Editorial: Howie Wall R.I.P.

Editorial: Howie Wall R.I.P.

Sometimes, a person achieves unusual distinction for nothing more than his goodness and generous spirit. Sometimes, he lingers in the memories of those who knew him because of a moment, or two or three, that unexpectedly revealed something remarkable, rarely equalled, and hugely pleasurable in his company.

Howard Wall of West Tisbury, who died December 28, was such a one.

Despite tribulations, Howie, as he tended lawns and plowed snow, was ever hopeful. He deprecated each and every problem he encountered and dismissed as unnecessary every sympathetic word directed his way. His good humor and broad smile did not fail, as he sped around on his tractors, headphones clapped to his ears not to muffle the roaring but to add melodies. He raced through two acres of tall grass that he had meant to get to two weeks ago but had been unexpectedly caught up in other things. Sometimes, he mowed with his lights on, because he had to get it done, and he’d got there late. When he was done, the lawn looked like Fenway.

He was rueful when someone remarked on the condition of his pick-up, heaped with tools, useful and discarded, and odd bits of furniture, bicycles, and lumber. He said, if his truck caught the eye, you should see the garage at home, and he winced at the thought, having in mind his wife’s unhappiness over his never diminishing collection. He arrived before dawn on a snowy workday morning, plowing his way in, pausing to gulp a coffee and refuse toast, and plowing his way out, on to another job. He did that difficult work on one dirt road after another, none an easy track to follow and each full of hidden calamities that would wreck his equipment. He worked alone.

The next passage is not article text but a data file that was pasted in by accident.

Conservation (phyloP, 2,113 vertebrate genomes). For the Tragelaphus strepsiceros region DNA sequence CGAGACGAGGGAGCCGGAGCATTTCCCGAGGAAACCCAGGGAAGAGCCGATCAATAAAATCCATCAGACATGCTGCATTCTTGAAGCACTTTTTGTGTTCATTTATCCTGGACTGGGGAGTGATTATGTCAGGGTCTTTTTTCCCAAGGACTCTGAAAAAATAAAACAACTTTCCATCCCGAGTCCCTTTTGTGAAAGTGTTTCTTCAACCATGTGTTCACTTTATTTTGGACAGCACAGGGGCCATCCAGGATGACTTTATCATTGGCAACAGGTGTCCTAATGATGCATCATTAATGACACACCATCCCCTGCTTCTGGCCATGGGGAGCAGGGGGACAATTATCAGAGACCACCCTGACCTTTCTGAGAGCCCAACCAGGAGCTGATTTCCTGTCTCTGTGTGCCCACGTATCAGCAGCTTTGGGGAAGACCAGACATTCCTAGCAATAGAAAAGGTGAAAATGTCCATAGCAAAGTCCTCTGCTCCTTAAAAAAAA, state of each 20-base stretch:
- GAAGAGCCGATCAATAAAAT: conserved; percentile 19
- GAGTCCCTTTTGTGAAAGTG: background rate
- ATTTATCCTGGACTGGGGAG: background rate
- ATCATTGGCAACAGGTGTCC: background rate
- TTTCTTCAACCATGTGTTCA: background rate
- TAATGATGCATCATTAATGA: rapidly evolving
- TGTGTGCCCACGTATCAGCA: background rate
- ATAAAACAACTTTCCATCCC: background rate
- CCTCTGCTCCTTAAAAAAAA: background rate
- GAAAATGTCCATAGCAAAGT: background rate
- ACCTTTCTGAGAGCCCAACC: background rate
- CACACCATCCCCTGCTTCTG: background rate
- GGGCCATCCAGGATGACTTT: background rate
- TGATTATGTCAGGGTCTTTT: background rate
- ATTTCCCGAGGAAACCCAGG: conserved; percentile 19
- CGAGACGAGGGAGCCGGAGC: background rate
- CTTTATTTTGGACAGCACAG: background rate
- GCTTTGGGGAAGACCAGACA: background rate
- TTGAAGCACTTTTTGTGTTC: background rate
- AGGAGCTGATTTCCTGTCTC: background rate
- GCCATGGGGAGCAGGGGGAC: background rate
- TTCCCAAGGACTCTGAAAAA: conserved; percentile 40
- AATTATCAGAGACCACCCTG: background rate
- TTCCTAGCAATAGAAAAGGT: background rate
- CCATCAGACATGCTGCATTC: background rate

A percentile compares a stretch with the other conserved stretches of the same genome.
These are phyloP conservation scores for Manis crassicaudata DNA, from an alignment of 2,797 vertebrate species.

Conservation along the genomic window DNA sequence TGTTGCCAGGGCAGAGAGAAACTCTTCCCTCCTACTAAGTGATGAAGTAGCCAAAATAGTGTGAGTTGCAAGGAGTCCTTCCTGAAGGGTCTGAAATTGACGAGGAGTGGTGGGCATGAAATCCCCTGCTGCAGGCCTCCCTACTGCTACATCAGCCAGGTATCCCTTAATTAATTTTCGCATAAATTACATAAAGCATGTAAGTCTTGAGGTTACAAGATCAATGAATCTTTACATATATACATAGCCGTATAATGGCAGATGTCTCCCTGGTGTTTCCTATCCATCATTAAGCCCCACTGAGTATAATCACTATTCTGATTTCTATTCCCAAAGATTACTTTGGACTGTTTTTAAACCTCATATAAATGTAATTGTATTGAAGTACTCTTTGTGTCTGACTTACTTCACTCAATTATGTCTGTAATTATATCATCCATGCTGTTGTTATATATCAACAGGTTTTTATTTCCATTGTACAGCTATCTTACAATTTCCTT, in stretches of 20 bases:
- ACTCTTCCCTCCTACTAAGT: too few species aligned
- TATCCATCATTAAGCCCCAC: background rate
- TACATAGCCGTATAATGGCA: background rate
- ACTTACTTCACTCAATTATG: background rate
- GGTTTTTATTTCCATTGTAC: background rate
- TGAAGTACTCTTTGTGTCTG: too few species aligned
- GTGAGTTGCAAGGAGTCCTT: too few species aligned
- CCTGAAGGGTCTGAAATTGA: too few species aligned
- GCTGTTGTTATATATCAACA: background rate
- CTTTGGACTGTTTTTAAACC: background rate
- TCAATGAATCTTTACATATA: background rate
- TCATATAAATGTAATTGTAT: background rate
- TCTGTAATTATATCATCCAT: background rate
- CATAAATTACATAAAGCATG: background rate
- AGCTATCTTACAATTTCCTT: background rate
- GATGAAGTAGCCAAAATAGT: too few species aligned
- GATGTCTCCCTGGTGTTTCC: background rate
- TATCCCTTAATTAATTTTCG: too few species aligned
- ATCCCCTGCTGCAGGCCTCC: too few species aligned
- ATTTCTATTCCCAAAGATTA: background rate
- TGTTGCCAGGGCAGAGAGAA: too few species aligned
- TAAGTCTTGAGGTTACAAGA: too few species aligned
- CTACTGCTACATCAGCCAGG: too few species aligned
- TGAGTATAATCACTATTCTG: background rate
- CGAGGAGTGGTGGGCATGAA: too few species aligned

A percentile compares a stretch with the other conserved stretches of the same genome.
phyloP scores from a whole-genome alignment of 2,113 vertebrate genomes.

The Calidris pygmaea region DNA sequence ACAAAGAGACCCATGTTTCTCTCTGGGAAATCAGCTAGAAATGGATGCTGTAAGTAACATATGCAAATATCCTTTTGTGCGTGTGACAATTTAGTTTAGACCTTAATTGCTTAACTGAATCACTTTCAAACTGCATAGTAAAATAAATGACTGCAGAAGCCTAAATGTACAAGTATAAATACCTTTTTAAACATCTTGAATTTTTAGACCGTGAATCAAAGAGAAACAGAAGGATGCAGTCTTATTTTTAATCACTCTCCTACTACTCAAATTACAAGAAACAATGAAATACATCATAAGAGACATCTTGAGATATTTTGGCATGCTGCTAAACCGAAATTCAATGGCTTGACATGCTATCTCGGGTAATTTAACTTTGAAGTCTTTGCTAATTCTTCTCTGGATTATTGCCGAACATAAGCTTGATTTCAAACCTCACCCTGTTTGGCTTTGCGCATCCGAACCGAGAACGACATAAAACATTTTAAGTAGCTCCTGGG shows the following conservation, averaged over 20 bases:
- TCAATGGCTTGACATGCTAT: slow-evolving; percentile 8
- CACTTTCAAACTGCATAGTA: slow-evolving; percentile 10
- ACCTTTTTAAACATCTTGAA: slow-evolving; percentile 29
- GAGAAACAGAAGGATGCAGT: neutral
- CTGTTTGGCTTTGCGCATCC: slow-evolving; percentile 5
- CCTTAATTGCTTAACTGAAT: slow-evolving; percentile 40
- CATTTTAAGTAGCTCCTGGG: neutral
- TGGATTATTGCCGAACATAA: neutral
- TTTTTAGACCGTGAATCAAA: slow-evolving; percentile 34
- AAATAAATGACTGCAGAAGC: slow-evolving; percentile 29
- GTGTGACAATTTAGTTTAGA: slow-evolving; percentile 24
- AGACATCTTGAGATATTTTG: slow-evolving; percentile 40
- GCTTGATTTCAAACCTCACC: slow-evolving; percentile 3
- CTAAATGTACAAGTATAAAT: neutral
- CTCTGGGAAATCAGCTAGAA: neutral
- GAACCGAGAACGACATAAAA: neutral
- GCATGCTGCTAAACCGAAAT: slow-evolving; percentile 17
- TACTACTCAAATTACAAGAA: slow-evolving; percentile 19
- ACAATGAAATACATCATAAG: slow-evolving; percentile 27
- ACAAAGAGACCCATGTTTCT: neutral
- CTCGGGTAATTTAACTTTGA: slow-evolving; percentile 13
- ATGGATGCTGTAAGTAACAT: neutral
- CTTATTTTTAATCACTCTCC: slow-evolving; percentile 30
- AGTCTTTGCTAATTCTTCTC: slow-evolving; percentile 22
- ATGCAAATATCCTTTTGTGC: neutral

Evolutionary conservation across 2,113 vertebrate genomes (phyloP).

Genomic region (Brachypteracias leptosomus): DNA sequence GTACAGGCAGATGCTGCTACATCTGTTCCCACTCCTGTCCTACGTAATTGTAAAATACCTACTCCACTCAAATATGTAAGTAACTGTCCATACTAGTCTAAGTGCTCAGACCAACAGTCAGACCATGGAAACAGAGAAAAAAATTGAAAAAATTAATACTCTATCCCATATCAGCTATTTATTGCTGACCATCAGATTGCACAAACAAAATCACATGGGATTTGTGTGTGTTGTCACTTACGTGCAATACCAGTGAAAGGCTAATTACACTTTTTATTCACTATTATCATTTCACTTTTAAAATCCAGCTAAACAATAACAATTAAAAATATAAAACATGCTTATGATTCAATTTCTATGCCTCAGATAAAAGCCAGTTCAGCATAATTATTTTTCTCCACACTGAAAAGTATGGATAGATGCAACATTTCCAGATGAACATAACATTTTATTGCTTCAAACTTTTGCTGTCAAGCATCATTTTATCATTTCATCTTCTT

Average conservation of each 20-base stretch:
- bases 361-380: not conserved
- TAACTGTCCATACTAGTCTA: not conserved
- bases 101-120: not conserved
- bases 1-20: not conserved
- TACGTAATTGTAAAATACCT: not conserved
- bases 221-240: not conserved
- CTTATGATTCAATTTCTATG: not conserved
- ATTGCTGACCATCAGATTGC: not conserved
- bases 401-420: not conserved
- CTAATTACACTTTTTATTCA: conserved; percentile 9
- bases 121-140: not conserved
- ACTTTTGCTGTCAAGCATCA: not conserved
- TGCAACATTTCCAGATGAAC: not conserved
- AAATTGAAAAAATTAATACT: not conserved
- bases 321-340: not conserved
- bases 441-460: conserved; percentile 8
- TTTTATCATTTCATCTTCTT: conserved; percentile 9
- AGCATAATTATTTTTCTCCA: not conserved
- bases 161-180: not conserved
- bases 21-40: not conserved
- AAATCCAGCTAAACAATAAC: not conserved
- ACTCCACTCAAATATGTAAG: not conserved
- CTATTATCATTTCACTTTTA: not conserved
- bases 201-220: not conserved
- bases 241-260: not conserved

Howie had music in him, at work and at play. Of a summer evening, a big lawn done, the roaring of his tractor and his trimmer ended, that music would emerge. If you were the homeowner, it would astonish and delight as, up the hill a hundred yards from the house, the lingering light of sunset giving way to evening’s shadows, he had pulled his pipes from that truck. The moment was perfect for him. Amazing Grace slipped softly through the trees and over the fragrant, mown grass to the house. The family left the dinner table, left the house, and there, dimly on the hilltop was Howie making music after a job well done. Just because the music was in him and would always get out.

Sometimes, if we’re lucky, very good people who have music stay with us even when they are absent.